[This is an installment in the periodic Monday Worship Music series. Find other, related posts through this link.]
Then, having returned to that church for a visit more than a quarter-century later, I took it to task (in a long paragraph of this blog) for some ineptitudes one particular morning.
Now, I’m returning again to be nice. Consider blogs # 1 and 3 to be happy bookends for the one negative experience. 🙂
After seeking nausea relief medications for recent congregational singing experiences at a larger church ‘cross town, Jedd and I ducked in to West Side on the evening of July 20 and found, to my great spiritual and psychological pleasure, these things:
- a capable, young song leader
- music notation available for every song (and only a couple flubs in the PowerPoint operation)
- most important, three of the four songs we sang were of high quality!!
How few Sundays in my experience involve an appreciable amount of high-quality, worthwhile worship material? Let’s put it this way: like 9.5 out of 10 are disappointing. So, needing some encouragement, but not really expecting to find it, I couldn’t have been happier with the above items.
The leader appeared to be in his early 20s and used his hand and voice well. He wasn’t directing any particular aspects of the singing after beginning each song, but he did nothing distracting, and I’m more than willing to give him a few years to be able to lead with a little more intentionality. He really did quite well. This was the most pleasantly surprising song leader I’ve experienced in more than a year, anywhere.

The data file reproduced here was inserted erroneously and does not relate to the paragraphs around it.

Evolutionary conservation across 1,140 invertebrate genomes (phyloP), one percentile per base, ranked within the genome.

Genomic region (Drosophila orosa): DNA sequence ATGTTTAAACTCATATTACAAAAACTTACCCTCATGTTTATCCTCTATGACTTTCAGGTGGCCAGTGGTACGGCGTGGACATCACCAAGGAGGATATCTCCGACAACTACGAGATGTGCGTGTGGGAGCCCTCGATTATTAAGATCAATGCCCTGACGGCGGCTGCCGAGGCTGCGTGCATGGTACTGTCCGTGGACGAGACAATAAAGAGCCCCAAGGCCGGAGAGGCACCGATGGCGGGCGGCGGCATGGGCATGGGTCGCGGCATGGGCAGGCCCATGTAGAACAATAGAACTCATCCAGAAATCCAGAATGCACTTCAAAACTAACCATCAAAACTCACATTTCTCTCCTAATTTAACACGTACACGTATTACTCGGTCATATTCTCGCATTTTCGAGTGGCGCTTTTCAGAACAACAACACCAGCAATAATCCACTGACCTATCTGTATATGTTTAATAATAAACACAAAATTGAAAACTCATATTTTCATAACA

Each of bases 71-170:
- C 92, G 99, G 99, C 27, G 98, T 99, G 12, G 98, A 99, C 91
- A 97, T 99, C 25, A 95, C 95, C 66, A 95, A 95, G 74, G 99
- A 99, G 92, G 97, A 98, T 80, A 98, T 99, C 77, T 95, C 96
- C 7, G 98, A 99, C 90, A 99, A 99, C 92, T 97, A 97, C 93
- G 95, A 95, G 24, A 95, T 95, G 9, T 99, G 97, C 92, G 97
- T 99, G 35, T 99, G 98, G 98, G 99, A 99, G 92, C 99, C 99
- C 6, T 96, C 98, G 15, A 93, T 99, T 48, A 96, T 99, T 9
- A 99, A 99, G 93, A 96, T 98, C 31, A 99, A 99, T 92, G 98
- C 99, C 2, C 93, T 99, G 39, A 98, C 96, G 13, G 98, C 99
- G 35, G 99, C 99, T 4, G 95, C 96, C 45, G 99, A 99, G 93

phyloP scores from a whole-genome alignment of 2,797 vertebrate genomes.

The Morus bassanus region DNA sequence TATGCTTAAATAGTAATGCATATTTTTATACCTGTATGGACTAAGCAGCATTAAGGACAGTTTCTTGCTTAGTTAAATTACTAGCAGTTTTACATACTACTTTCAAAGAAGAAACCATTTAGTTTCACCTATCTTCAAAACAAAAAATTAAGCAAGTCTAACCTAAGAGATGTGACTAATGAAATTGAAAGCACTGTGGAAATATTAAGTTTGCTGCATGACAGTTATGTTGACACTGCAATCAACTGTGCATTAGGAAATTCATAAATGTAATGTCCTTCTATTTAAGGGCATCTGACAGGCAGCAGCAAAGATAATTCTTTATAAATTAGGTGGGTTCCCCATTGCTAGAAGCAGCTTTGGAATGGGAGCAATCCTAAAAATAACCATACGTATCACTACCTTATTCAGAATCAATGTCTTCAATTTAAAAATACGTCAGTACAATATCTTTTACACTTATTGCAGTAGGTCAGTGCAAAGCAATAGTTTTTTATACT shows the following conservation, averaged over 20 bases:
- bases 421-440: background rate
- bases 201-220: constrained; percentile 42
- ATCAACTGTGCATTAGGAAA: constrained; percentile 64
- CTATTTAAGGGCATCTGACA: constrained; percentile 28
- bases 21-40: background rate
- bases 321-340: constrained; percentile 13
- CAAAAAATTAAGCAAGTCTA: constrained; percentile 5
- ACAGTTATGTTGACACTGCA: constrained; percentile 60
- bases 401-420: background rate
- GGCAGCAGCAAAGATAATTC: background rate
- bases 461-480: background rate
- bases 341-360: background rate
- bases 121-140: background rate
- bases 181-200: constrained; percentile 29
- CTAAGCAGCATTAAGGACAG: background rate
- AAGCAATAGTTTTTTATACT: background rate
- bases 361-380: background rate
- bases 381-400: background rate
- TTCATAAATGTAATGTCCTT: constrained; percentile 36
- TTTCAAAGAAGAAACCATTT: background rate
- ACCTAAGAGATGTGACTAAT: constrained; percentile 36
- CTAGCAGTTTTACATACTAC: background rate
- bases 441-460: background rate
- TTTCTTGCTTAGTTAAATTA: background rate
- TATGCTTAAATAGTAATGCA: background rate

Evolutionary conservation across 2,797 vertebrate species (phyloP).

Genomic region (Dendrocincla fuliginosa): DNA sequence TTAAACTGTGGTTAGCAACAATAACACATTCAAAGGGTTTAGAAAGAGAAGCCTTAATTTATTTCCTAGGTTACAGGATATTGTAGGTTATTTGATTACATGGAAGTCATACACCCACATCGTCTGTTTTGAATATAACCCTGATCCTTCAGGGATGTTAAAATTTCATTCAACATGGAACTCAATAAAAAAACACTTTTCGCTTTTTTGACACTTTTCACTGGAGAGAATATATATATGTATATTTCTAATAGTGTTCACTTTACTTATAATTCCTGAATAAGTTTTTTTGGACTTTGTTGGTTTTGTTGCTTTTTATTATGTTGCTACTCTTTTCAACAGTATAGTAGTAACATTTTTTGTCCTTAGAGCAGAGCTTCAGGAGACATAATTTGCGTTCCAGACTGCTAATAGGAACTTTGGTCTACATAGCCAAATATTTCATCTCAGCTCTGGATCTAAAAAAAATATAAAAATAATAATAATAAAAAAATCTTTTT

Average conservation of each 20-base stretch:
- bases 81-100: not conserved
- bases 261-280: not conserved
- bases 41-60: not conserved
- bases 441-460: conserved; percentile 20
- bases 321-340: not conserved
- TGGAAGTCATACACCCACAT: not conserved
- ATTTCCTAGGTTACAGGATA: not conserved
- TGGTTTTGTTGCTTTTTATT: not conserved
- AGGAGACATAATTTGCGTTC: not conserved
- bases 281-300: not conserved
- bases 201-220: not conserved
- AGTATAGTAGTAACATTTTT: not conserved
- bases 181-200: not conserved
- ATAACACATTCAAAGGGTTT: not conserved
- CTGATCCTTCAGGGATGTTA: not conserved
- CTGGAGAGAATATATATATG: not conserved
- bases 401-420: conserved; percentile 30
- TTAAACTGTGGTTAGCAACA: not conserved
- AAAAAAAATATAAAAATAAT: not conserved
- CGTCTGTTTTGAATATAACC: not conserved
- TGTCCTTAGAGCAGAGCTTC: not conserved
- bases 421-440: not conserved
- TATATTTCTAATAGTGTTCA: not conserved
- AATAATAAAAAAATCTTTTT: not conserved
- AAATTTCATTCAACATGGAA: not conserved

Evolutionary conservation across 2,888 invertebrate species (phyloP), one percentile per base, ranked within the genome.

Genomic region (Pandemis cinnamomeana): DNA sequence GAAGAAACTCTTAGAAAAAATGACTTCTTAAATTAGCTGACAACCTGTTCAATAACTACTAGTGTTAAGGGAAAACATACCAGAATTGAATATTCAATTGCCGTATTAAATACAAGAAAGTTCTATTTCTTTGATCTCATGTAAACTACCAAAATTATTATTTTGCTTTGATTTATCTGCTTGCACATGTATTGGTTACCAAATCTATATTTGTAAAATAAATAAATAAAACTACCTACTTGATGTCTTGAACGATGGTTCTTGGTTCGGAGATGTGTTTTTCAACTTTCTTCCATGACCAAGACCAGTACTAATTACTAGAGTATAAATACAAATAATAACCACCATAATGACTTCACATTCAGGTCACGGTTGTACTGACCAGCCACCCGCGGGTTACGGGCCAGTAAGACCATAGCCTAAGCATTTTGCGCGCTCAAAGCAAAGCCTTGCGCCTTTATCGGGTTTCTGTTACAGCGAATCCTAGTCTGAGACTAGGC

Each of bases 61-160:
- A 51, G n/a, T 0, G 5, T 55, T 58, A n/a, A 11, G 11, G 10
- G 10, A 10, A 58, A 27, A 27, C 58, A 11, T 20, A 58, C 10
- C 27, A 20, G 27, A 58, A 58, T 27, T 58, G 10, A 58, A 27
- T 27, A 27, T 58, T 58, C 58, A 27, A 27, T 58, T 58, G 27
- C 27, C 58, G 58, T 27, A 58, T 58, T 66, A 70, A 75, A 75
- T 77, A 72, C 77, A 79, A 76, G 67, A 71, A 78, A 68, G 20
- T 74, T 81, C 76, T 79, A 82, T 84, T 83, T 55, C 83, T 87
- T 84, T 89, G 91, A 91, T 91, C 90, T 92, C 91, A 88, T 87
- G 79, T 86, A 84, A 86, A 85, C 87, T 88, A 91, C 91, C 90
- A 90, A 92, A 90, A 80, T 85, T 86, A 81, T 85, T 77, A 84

The availability of music notation needs no further comment here. (See blogposts available at this link for some rather redundant, yet rather necessary-in-my-view, feelings on this topic.) Kudos to West Side, for recognizing that notation helps congregational singing.
Addendum 7/24: Randall, a regular blog reader, has provided this link to a very worthwhile treatment of the value of hymnals. While the emphasis on printed media is not often my emphasis, and while I think the blogger is a trifle too inexperienced to say a few of the things he says, he has provided a really fine, rational, overall approach.
The songs we sang were these, in order:
In two of the above, there is a significantly worshipful God-awareness component. In the other, a focus on communicating with God in prayer. And in the first three, some well-composed music: more or less hymn-style, harmonically interesting but not too difficult. Although I don’t connect personally with the final song, it could have been a lot worse. The leader showed some maturity and discernment in his selection — and I do believe they were his selections since they didn’t appear to complement the sermon in any direct way. Again: good for West Side in allowing worship/singing to stand on its own without subservience to the preacher and sermon.
All in all, it was a good evening, and I was glad to have been able to sing with these believers at West Side.